Re: The Meaning of Life

From: Tom Caylor <>
Date: Tue, 06 Mar 2007 15:30:15 -0800

On Mar 1, 8:17 pm, Brent Meeker <> wrote:
> Tom Caylor wrote:
> > On Feb 26, 4:33 pm, "Stathis Papaioannou" <> wrote:
> >> On 2/27/07, Tom Caylor <> wrote:
> >>> The thing that is different in this realm of true morality is that the
> >>> Creator is a person that we can get to know (not totally, but in a
> >>> process of growth just like any relationship), so that we aren't just
> >>> cranking out IF/THEN inferences like a machine, but the Holy Spirit
> >>> (analogous to All Soul in Bruno/Plotinus term) affirms with our spirit
> >>> that a certain response or initiative in the current situation is in
> >>> accord with the Creator's personal character. Thus, there is only so
> >>> much convincing that one can do in a forum like this. The rest
> >>> requires actually being shown God's love in a tangible way by another
> >>> person. Then it is still up to each of us to decide how we respond.
> >> OK, but if we skip the question of how we know that God wants us to act in a
> >> particular (moral) way, as well as the question of why we should listen to
> >> him, we still have the Euthyphro dilemma, as raised by Brent:
> >> ...
> >>> I insist that I am not going down the ontological argument path. If
> >>> you want to categorize my argument from meaning, perhaps it is closest
> >>> to Kant's argument from morality. In a scientific system, perhaps
> >>> this is branded as "wishful thinking", but I am also insisting that
> >>> science's basis (anything's basis actually), such as fundamentality,
> >>> generality, beauty, "introspection" is also mystical wishful thinking,
> >>> and naturality is circular, and reproducibility is circular in that
> >>> its pragmatism begs the question of meaning (IF you want to do this,
> >>> THEN reproducible experiments have shown that you "should" do such and
> >>> such).
> >> But you're seeking to break out of this circularity by introducing God, who
> >> doesn't need a creator, designer, source of meaning or morality, containing
> >> these qualities in himself necessarily rather than contingently. If you're
> >> happy to say that God breaks the circularity, why include this extra layer
> >> of complication instead of stopping at the universe?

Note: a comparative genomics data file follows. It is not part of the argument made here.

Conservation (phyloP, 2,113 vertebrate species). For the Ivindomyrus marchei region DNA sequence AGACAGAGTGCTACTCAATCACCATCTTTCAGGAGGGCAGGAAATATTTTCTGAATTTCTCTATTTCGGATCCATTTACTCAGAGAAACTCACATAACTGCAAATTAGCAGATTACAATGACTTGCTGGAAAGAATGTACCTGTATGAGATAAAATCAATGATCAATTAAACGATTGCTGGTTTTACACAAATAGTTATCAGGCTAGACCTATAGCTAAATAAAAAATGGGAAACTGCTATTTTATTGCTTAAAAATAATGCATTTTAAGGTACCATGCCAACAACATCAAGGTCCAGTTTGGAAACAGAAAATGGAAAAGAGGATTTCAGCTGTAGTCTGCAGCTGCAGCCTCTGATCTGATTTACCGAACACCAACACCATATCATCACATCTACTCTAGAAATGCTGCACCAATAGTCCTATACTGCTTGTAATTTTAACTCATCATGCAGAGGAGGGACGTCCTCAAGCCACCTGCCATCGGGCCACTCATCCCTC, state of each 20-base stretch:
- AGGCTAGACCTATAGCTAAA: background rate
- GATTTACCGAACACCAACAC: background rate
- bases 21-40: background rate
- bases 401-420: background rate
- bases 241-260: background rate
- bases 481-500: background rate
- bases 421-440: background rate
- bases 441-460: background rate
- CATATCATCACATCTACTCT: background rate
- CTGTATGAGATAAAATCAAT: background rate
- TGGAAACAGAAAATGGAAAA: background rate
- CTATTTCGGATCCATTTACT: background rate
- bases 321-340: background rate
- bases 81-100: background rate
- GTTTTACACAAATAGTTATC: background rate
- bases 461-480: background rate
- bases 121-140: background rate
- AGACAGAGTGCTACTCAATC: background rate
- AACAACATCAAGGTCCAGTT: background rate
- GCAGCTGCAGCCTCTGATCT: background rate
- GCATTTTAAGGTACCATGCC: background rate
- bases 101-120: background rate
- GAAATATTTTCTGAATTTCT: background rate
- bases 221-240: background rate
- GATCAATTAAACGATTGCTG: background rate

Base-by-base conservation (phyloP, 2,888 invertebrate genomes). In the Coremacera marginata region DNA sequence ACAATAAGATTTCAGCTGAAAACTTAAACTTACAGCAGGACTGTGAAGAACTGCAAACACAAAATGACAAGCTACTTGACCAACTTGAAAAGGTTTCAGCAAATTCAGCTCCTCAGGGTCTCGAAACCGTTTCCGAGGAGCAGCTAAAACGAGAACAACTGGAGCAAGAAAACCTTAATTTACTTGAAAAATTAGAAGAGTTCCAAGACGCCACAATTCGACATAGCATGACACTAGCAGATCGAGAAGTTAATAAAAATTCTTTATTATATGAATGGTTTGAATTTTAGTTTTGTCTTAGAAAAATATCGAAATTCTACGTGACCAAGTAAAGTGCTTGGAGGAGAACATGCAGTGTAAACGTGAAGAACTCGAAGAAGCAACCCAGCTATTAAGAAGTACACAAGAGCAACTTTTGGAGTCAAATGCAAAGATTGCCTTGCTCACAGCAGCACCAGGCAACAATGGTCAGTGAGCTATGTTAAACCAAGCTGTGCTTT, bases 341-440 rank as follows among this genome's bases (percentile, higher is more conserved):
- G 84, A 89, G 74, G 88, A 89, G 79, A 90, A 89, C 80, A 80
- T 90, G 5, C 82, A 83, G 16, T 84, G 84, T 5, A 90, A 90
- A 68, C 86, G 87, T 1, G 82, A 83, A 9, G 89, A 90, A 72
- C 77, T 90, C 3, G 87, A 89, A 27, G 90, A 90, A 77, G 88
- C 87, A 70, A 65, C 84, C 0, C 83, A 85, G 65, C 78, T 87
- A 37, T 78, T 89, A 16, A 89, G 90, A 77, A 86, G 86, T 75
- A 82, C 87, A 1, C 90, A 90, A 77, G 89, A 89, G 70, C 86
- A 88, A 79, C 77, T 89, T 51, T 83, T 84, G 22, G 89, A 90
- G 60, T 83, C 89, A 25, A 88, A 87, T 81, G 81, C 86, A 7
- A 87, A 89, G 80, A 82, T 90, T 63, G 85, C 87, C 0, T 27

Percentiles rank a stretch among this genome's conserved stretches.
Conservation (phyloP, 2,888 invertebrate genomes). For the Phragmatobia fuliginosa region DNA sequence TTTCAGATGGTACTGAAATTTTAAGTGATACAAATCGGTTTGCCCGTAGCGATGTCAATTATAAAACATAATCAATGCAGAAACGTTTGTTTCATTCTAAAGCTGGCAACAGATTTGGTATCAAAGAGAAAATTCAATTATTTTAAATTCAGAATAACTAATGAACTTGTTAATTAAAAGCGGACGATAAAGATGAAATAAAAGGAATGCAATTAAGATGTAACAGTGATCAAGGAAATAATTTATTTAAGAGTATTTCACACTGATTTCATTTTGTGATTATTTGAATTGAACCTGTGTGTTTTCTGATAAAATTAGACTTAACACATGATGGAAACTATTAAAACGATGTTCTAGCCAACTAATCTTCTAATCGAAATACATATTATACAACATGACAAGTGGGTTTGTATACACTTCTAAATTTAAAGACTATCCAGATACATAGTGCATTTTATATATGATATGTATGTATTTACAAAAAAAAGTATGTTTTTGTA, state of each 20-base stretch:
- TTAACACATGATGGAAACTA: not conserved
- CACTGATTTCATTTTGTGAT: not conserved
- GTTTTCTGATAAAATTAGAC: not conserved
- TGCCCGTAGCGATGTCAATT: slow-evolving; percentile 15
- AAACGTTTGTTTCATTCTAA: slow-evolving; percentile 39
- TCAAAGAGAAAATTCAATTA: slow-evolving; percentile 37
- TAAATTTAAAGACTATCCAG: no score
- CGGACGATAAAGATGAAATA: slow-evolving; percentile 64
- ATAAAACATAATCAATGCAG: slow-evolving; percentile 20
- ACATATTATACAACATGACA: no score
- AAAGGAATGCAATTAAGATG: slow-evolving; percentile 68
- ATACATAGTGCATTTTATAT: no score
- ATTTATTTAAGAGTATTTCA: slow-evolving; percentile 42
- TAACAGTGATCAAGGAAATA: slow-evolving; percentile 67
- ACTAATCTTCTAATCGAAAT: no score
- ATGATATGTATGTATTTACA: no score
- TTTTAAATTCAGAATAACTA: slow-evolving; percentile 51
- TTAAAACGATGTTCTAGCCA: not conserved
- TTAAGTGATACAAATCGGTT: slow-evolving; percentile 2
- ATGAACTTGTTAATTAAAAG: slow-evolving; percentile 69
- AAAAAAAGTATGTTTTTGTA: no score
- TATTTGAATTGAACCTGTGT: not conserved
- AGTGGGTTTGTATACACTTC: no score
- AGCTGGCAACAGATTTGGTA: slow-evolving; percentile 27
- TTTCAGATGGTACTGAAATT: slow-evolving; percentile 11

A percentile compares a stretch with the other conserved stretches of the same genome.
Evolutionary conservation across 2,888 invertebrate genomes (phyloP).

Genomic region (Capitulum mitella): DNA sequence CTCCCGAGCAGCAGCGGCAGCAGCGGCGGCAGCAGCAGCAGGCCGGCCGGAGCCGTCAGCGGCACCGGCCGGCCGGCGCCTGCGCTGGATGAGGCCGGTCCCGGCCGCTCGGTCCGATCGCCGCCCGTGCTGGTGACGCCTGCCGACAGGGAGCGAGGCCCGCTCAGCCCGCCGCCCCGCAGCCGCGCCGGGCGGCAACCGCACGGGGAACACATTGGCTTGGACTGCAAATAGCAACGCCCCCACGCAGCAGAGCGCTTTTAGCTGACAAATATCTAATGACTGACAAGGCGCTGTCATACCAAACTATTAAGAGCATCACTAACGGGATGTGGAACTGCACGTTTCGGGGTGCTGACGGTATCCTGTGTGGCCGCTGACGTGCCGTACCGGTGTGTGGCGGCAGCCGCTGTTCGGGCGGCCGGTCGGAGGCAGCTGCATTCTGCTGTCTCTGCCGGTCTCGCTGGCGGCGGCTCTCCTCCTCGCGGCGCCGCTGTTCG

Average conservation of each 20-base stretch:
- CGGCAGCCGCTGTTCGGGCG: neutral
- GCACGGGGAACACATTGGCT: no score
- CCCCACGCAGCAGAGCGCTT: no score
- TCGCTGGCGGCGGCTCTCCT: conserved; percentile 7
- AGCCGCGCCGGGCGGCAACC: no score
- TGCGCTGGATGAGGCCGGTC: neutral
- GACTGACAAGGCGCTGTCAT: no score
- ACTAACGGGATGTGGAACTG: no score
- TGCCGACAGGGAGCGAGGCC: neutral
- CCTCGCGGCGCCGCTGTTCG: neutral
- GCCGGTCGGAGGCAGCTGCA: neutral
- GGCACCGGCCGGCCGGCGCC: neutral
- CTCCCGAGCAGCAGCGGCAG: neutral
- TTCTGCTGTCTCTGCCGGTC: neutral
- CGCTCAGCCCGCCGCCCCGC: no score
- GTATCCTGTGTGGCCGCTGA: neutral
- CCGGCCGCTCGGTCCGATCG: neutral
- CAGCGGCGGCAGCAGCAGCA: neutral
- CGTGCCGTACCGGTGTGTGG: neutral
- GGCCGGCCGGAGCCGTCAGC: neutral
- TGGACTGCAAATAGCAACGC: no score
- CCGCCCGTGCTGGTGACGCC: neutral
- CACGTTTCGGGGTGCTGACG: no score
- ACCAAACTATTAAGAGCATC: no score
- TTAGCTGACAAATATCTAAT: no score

> >> Stathis Papaioannou
> > Because the universe doesn't break the circularity (and a plenitude of
> > universes doesn't either for that matter).
> > By the way, I'm not using the moral argument as a proof of the
> > existence of God in the sense of a conclusion inside a closed system
> > of logic. I'm arguing that the personal God of love is the only
> > possible truly sufficient source for real morality and ultimate
> > meaning.
> A source that has given us the crusades and 9/11 as well as the sister's of mercy. No a very sufficient source if nobody can agree on what it provides.

I don't like simply saying "That isn't so," but "nobody can agree on
what it provides", referring to the source of ultimate meaning, is not
true. In fact it's very remarkable the consistency, across all kinds
of cultures, the basic beliefs of truly normative morality, evidence
for their being a source which cannot be explained through closed
science alone.

On your first sentence, it also can be said of science that a lot of
evil has come that wouldn't have come (at least in the forms it has)
if it weren't for advances of science. And I'm not knocking down
science as being invalid in its own right. I'm just making the point
that your statement does not address *root* cause any more than
blaming science. Conversely, people would still do evil things no
matter what the form of their belief in ultimate reality takes. We
all (except for nihilists) believe in some form of ultimate reality.

I have a feeling that you'll always just come back with another short
quip like that.

> Brent Meeker
> "Happiness is none the less true happiness because it must come to an end, nor do thought and love lose their value because they are not everlasting."
> --- Bertrand Russell-

I agree with the Russell quote as it stands. Unendingness is not what
gives meaning. The source of meaning is not "living forever" in time
(contrary to the trans-humanists) but is timeless. However, the quote
makes a bad assumption when it talks about losing value. The real
problem is how there can be any true objective value to love in the
first place (other than the so-called "irrefutable" first person:
"It's all about me"). I've talked about that plenty already. I just
wanted to make the point about unendingness, which is a common
caricature of what belief in God is all about (i.e. "It's all about
me" :).


You received this message because you are subscribed to the Google Groups "Everything List" group.
To post to this group, send email to
To unsubscribe from this group, send email to
For more options, visit this group at
Received on Tue Mar 06 2007 - 18:30:40 PST

This archive was generated by hypermail 2.3.0 : Fri Feb 16 2018 - 13:20:13 PST